It’s tax time again and with it comes the headaches of being a small business owner trying to make sure the paperwork is done correctly.

“One of the blunders that a remodeler is likely to make is not keeping enough records,” says Chuck Mollett, a CPA in San Jose, Calif. “We need simple things to make the correct deductions. Some people just don’t grasp that.

They used to work for someone else and now that they’re on their own they figure they don’t have to do all sorts of paperwork, but it’s their own money they’re losing.”

Keeping Track

There are some vehicles that can be written off 100 percent, and there are some that cannot — like a light pickup or an SUV. For a vehicle to be 100 percent deductible it needs to be used exclusively for work; otherwise, a vehicle-use log is needed to determine how much the vehicle is used for work and how much time it is used for personal matters.

“A lot of times small business owners want to deduct things like meals, entertainment and promotional events,” explains Mollett. “They often don’t know what meals are deductible vs. the ones that are 50 percent excludable. They need to talk to their tax person and figure that out because they can really save themselves a lot of money in the meal and entertainment area just by how they keep their records.”

Home office deductions are a real problem on audits. What happens is that contractors who work from their home tend to not follow the rules, assuming because they’re working from their home, they can deduct some of their home expenses. If it’s not done right, nothing can be deducted. For instance, a home office has to be a designated office space.

“Looking into home office rules is critical,” adds Nancy Chillag, a construction attorney in Menlo Park, Calif., and columnist for Qualified Remodeler. “These days with downsizing, a lot of people are giving up their offices and moving back into their houses and they had better do it right. A dining room table that is cleared off for dinner doesn’t count.”

Independent contractor vs. employee is another area to be prepared for. Some business owners assume that because their employee is licensed they can treat them as an independent contractor, but that’s not the test. If they are considered an employee by the IRS, taxes should be withheld, or there can be huge penalties at tax time. On top of that, anyone who has access to the business banking account can be held liable for those taxes.

“Even the office manager who writes checks for the business becomes just as liable for those taxes,” explains Chillag. “It’s called trust fund tax liability. Some people think that if they’re incorporated and they get caught, they can just close down the business, but that’s not the case. Those taxes follow you personally.”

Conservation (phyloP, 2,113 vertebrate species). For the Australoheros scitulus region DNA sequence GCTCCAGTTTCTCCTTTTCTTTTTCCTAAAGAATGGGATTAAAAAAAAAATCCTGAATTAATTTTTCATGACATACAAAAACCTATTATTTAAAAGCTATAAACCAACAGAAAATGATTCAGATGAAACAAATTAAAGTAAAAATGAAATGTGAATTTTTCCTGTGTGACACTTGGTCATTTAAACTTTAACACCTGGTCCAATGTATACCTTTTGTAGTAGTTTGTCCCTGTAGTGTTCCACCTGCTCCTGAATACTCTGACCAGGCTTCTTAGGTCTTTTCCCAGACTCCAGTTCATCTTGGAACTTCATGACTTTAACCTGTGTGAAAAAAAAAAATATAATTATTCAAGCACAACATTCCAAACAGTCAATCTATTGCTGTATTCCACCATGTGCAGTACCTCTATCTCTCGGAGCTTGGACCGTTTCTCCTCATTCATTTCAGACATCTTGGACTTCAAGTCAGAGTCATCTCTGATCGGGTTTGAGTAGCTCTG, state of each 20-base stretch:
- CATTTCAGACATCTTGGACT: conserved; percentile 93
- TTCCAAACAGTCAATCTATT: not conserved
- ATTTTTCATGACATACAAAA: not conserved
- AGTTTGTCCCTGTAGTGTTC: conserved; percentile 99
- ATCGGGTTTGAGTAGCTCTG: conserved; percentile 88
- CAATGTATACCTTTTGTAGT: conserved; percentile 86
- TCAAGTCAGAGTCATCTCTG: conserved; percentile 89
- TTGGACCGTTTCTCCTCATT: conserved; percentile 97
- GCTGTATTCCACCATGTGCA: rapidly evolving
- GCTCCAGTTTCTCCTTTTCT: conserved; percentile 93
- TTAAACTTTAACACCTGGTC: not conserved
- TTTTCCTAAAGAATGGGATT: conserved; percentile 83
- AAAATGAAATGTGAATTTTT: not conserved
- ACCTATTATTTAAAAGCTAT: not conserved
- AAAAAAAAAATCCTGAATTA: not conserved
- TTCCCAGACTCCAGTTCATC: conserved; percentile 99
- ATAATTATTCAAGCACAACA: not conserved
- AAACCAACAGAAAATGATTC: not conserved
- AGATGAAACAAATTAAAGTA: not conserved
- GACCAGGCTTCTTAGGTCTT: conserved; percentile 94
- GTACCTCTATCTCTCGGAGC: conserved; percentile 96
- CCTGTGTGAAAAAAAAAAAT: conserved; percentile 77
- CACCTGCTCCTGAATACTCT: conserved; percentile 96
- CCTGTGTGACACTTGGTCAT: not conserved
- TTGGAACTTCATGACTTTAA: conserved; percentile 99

It’s also important, if the company is a corporation, for the business owner to make himself/herself an employee of that corporation and receive a paycheck with taxes withheld. If that is done, they are less likely to have estimated tax issues.


“What I would like to see is a contractor come in with a simple set of books and records,” says Mollett. “Quick Books or even Quicken is better than nothing. If they bring a copy of their database in to us, we can take a look through the records and make a lot of determinations instead of bothering them with a bunch of questions.”

Most tax preparers use an organizer that is sent out to clients. Taking the time to prepare the organizer will save money on accounting fees. A lot of accountants charge for the service they perform and not a flat fee. This also helps a business owner to go through their own records, see where they’re having problems and helps focus on those things where they need assistance.

“Some remodelers don’t understand that the IRS can come into their business and say they owe $1 million,” adds Chillag. “It’s up to the business to prove that they don’t. The IRS doesn’t have to prove a thing.”

It’s important for small business owners to have better contact with their advisers. They can advise on any state and federal tax credits that might be available for small businesses. In tough times, even though some give up that contact because it is seen as an overhead expense, it may be more important than ever to spend the money and bolster that relationship.

For more information on taxes visit for Publication 334, a tax guide for small businesses.

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